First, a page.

These days, I’m falling prey to the temptation of cynicism, and to the easy narratives of the Worst-Case Scenario.  And it’s fairly understandable – campaign ads, presidential and vice presidential debates spin out the unseemly and frightening future if the other guy wins.  If you believe both sides, no matter who wins, we are all going to wind up without any kind of retirement; we’ll be working for pennies, speaking another language. None of our marriages or family relationships will survive the next presidency. Crime rates, teenage pregnancy rates and gun violence rates will skyrocket. This is our impending and inevitable future, yes?

The reality is, when we are able to hear the chatter for what it is, we know it’s just chatter. But it’s so easy to believe that our eternal hope is wrapped up in our current political realities. Don’t get me wrong – I certainly believe that political conversation, structures and systems are important things to understand, to participate in, and to discuss.  But none of them represents the totality of God’s kingdom.

In the midst of our own temptation to play into the worst-case-scenario, we likely also need to review and renew our own loyalties.  Are we looking at our own situations through lenses of fear, personal interest or comparison? Or do we seek faithfulness and loyalty to the covenantal identity to which God has called us first?

The warning and reminder of Samuel are as real and relevant now as they were at the onset of Israel’s monarchy: “Those in our own time who are troubled by changes that threaten valued faith perspectives are right to call for care, lest we reject the reign of God for the sake of our own constructions of reality. But equal care must be exercised that we do not fail to discern what God is doing new in our midst and mindlessly hold on to the old and familiar.”[4] We can choose to focus on the temporal future that shifts with every political term, or we can embrace the reality of God’s faithfulness, remembering that all futures are God’s futures. God has been present in steadfast love behind, and is already present with and ahead of us. May we walk alongside in faithfulness.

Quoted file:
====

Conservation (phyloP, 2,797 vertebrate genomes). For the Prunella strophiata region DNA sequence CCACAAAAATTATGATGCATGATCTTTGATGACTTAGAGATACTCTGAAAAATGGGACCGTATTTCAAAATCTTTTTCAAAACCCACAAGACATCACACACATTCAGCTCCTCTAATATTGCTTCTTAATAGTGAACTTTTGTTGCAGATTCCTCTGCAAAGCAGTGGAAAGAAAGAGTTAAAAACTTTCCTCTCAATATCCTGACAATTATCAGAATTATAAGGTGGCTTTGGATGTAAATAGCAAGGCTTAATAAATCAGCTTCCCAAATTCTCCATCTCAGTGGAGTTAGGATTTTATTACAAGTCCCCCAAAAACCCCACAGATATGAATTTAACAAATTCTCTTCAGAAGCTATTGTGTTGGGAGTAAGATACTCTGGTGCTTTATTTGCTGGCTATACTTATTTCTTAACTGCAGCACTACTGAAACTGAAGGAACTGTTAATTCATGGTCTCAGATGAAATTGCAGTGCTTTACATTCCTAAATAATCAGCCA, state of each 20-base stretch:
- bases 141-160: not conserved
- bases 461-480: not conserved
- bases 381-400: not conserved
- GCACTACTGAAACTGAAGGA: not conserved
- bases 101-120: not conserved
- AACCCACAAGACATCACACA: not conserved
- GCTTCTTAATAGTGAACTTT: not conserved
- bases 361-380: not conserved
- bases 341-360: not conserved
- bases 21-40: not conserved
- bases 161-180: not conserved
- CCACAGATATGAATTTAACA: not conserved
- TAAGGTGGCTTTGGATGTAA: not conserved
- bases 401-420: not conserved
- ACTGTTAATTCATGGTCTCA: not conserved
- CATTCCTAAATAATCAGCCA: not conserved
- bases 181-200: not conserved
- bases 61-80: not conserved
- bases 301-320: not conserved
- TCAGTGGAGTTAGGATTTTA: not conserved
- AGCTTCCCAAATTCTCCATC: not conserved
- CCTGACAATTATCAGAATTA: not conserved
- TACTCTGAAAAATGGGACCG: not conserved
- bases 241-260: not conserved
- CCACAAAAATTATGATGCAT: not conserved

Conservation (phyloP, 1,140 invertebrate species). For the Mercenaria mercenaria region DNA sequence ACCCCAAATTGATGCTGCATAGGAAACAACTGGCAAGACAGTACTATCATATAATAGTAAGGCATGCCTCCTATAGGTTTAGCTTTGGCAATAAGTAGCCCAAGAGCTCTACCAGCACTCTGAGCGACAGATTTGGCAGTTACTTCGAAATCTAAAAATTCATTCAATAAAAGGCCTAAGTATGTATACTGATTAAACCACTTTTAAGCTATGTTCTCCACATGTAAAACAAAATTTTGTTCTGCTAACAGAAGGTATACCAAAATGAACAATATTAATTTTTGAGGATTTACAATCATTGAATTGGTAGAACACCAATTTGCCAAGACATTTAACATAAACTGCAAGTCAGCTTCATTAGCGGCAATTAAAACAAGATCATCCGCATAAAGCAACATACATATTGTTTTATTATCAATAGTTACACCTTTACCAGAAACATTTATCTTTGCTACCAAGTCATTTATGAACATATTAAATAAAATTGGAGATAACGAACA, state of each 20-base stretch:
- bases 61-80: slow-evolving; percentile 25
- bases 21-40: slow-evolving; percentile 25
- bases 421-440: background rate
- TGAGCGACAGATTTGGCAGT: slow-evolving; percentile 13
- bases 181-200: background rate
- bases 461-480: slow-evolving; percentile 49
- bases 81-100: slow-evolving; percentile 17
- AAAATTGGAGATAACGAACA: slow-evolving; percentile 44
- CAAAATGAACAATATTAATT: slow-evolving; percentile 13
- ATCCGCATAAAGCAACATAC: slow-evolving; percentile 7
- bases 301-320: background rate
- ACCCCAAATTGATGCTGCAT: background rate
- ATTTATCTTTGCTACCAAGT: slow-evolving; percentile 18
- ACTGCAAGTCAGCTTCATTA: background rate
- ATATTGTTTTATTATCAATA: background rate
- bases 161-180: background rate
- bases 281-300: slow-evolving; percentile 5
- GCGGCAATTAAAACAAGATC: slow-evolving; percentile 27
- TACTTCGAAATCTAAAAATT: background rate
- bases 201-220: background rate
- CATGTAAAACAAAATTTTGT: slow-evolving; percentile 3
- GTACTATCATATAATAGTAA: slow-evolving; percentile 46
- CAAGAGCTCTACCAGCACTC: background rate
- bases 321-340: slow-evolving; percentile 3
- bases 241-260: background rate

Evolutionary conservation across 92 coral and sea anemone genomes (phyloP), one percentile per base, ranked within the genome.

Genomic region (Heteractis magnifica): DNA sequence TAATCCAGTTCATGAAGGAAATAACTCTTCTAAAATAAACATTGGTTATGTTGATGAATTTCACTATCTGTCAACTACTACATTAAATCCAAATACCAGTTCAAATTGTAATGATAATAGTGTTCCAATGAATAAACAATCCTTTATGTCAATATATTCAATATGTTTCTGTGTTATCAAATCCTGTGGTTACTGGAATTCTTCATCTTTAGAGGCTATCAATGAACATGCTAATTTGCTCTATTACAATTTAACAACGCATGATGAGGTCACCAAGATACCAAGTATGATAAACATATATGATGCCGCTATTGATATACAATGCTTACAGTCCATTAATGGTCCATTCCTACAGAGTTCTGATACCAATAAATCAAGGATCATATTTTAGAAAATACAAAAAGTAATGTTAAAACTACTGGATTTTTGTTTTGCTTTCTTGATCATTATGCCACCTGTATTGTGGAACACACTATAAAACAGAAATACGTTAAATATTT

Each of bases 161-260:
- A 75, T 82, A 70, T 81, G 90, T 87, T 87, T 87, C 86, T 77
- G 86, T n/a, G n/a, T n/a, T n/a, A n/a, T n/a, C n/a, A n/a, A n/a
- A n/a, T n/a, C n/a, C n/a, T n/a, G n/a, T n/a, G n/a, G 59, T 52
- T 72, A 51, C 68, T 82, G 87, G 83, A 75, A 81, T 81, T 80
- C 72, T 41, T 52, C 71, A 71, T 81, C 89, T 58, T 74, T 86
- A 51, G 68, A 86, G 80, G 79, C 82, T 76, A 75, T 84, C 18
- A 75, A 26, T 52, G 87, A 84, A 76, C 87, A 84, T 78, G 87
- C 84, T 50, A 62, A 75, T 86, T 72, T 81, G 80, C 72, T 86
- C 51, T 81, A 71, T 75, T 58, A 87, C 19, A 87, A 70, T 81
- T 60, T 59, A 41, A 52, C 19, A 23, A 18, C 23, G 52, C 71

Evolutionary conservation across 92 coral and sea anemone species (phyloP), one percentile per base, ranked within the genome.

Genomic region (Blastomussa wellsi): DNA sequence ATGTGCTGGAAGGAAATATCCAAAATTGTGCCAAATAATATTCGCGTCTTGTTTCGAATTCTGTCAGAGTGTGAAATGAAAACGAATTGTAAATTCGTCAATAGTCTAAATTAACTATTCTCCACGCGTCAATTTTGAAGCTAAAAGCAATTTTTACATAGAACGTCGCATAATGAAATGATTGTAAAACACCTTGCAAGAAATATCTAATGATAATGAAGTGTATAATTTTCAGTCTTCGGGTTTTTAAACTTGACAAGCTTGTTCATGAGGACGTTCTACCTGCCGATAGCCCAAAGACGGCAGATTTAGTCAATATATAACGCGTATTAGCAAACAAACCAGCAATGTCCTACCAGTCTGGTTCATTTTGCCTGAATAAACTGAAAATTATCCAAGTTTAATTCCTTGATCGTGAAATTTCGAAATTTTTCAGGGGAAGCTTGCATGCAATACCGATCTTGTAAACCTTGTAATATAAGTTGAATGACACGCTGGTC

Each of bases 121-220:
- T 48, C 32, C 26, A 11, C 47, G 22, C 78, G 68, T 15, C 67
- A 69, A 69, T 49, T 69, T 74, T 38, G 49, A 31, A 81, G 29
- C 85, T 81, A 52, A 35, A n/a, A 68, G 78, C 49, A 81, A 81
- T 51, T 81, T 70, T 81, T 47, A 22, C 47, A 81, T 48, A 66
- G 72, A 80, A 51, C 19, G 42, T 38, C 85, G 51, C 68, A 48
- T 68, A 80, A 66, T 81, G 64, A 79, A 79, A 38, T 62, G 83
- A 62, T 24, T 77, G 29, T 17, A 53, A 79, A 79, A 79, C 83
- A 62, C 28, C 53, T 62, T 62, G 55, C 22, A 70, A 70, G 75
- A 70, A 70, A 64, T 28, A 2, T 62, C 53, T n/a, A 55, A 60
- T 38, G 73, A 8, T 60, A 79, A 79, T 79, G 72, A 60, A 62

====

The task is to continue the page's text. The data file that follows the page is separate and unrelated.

[1] First and Second Samuel: Interpretation Commentary, 95

[2] Genesis 9.9, 13

[3] Romans 8.28

[4] NIB Commentary, 1064

sunday funday?

I used to not understand why my dad would return my Sunday phone calls on Monday because he never turned the sound back on after Sunday worship.

I used to not understand why my dad couldn’t stay awake after lunch on Sunday.

I used to not understand why neither of my parents actually made dinner (or even wanted to order dinner) on Sunday nights.

 

I get it now. 

 

Sundays are so full. Sundays are so busy.

Sundays are so good.

Let’s Panic about Church!

Maybe you heard about or read about the study that came out.  We are becoming a less religious nation.  Or at least we are by certain definitions.  According to the Pew Forum, some 1/3 of persons under the age of 30 (A category into which I no longer fit, which is weird. I digress.) no longer self-report with any religious affiliation. This category is alternatively called the “Nones.” (Which can also get tricky in spoken language. Nones. Nuns. Very different meaning. Very similar sound.)

There seems to be a panicked response on the part of religious persons and institutions to “fix” the problem.  This panic is nothing new, but does seem to resurface with quick and intense fervor with each new study and statistic.

If you are invested at all or connected to religious institutions you are likely familiar with this tone of panic.  The chorus is that everything must change or we all die. Okay, maybe not quite so cataclysmic. But close, yes?